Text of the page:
The part of a mortgagor’s monthly payment that is held by the servicer to pay for taxes, hazard insurance, mortgage insurance, lease payments, and other items as they become due.
- Fannie Mae
A congressionally chartered, shareholder-owned company that is the nation's largest supplier of home mortgage funds.
- FHA Mortgage
A mortgage that is insured by the Federal Housing Administration (FHA). Also known as a government mortgage.
- FICO Score
FICO® scores are the most widely used credit score in U.S. mortgage loan underwriting. This 3-digit number, ranging from 300 to 850, is calculated by a mathematical equation that evaluates many types of information that are on your credit report. Higher FICO® scores represent lower credit risks, which typically equate to better loan terms.
- First Mortgage
The primary lien against a property.
- Fixed-Rate Mortgage (FRM)
A mortgage interest that are fixed throughout the entire term of the loan.
- Fully Amortized ARM
An adjustable-rate mortgage (ARM) with a monthly payment that is sufficient to amortize the remaining balance, at the interest accrual rate, over the amortization term.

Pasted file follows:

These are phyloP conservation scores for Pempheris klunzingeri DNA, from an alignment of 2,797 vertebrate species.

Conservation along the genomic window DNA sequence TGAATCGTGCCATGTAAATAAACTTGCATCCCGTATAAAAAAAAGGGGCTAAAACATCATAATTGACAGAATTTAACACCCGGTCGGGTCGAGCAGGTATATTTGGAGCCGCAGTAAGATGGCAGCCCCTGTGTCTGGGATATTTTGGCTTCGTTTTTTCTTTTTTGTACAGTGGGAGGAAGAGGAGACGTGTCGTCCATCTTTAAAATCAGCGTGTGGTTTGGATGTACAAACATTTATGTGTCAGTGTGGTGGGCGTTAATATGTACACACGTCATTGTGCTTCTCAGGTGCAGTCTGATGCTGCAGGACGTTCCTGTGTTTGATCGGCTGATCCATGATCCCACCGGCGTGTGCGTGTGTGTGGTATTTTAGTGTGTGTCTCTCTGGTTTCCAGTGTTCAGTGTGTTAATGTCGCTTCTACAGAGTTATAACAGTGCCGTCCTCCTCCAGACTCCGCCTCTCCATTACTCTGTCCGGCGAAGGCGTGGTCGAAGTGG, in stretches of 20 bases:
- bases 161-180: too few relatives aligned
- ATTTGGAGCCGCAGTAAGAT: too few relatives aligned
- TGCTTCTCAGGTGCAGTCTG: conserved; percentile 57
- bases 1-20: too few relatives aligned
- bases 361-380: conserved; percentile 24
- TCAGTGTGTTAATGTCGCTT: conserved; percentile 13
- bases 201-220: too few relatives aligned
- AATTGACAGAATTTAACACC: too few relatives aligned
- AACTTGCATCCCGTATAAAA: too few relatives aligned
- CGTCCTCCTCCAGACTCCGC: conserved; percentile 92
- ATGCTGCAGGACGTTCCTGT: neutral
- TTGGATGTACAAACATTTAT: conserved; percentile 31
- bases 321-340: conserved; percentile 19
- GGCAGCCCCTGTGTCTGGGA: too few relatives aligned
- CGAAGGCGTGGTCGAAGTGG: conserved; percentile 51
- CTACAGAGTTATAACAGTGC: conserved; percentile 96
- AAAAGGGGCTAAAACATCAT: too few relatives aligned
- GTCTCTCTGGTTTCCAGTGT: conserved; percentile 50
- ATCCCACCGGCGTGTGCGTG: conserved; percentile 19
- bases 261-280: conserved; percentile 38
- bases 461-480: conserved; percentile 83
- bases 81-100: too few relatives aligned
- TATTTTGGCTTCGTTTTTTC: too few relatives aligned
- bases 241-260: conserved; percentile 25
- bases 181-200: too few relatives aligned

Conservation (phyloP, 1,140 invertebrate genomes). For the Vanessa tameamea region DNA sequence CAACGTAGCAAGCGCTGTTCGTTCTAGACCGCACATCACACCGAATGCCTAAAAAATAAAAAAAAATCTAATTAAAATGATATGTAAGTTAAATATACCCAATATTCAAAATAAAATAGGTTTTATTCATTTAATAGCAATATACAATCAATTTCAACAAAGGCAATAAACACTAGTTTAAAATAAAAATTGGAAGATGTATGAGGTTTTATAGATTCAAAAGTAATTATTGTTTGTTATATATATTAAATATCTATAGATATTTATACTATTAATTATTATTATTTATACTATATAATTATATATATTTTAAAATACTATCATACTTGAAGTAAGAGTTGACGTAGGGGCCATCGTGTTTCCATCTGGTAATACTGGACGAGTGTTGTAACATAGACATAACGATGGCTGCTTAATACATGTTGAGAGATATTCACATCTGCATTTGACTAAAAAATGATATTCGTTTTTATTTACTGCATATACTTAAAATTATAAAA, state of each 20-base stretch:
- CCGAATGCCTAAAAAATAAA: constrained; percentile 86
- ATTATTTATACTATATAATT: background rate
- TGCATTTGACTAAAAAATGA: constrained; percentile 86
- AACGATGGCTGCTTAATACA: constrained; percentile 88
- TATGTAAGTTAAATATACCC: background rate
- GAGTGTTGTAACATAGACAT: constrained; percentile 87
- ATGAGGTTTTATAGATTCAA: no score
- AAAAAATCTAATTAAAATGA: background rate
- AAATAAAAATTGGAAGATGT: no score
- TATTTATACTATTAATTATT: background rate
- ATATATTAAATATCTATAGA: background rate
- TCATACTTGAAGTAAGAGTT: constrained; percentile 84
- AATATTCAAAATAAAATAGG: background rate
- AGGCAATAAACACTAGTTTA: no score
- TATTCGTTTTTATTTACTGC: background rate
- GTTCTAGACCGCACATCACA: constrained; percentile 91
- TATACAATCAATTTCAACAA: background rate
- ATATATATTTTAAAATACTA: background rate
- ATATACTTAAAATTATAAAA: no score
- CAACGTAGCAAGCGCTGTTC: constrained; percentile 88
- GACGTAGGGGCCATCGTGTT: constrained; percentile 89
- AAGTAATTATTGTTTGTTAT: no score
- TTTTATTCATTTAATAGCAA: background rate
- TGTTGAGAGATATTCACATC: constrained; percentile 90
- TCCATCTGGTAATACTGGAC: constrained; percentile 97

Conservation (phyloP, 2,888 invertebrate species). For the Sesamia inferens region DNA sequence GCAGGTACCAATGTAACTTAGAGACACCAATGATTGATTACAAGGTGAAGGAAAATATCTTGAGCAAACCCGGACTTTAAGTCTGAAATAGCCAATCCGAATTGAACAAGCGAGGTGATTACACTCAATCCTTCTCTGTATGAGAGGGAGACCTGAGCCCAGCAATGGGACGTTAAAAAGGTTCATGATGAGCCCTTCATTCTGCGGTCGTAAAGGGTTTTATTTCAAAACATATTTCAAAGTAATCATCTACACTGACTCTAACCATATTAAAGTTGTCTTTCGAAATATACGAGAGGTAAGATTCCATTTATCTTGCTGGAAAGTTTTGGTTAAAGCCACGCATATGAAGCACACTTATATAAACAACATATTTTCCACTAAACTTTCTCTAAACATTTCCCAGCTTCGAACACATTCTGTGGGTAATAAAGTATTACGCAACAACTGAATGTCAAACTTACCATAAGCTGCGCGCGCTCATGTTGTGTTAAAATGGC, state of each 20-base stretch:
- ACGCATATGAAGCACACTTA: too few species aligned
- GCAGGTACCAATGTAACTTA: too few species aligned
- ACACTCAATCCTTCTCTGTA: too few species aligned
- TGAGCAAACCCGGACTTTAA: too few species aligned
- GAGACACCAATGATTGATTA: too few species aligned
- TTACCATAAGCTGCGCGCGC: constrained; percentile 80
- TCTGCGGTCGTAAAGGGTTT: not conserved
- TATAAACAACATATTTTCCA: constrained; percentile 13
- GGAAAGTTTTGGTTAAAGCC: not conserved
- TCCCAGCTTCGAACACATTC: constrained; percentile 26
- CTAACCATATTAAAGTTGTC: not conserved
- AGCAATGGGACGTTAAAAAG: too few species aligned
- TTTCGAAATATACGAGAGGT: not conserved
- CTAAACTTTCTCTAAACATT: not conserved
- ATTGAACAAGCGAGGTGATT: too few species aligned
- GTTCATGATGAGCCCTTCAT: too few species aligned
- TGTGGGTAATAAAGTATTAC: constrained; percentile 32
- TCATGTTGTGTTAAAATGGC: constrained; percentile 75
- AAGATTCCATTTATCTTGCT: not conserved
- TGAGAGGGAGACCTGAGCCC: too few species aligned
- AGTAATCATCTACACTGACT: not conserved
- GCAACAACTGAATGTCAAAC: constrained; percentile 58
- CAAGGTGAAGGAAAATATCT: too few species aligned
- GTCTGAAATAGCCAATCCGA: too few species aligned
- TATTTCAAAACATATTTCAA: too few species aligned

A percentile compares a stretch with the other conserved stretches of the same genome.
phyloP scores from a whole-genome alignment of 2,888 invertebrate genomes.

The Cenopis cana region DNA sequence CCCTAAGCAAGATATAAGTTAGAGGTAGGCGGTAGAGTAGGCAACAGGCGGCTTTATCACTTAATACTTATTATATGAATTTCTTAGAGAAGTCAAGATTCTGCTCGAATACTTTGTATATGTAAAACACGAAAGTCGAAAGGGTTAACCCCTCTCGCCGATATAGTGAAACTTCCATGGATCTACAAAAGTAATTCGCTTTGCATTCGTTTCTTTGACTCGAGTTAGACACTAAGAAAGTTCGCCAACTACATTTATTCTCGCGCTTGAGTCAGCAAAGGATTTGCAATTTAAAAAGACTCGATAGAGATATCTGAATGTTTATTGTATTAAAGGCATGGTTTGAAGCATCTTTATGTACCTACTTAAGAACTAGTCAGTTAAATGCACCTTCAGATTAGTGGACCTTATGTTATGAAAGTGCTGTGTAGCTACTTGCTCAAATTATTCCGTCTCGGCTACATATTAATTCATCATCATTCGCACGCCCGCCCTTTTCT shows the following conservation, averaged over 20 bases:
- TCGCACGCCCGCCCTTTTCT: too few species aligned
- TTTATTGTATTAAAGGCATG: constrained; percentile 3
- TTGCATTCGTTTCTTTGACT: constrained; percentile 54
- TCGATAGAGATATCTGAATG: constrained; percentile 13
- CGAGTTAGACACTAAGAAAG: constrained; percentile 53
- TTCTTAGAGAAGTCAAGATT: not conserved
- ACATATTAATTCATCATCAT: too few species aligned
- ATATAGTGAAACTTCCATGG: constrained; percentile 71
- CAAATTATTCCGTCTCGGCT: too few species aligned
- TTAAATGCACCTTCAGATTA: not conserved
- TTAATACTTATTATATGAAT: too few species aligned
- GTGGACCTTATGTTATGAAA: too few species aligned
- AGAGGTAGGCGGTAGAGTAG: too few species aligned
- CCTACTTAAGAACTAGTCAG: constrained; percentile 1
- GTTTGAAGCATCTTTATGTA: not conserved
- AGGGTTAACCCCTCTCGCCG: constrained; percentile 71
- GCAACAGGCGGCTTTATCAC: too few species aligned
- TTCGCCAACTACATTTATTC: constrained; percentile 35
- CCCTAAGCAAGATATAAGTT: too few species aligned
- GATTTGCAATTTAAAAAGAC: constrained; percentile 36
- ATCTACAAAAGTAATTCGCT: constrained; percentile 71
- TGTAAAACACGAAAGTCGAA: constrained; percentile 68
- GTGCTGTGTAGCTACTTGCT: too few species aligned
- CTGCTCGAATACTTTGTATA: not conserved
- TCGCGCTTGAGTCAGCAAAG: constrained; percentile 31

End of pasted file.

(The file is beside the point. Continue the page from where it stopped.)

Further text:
- Housing Expense Ratio
The percentage of gross monthly income budgeted to pay housing expenses.
- Hybrid ARM (3/1 ARM, 5/1 ARM, 7/1 ARM)
A combination fixed rate and adjustable rate loan - also called 3/1,5/1,7/1 - can offer the best of both worlds: lower interest rates (like ARMs) and a fixed payment for a longer period of time than most adjustable rate loans. For example, a "5/1 loan" has a fixed monthly payment and interest for the first five years and then turns into a traditional adjustable rate loan, based on then-current rates for the remaining 25 years. It's a good choice for people who expect to move or refinance, before or shortly after, the adjustment occurs.
The index is the measure of interest rate changes a lender uses to decide the amount an interest rate on an ARM will change over time.The index is generally a published number or percentage, such as the average interest rate or yield on Treasury bills. Some index rates tend to be higher than others and some more volatile.
- Initial Interest Rate
This refers to the original interest rate of the mortgage at the time of closing. This rate changes for an adjustable-rate mortgage (ARM). It's also known as "start rate" or "teaser."
The regular periodic payment that a borrower agrees to make to a lender.
The fee charged for borrowing money.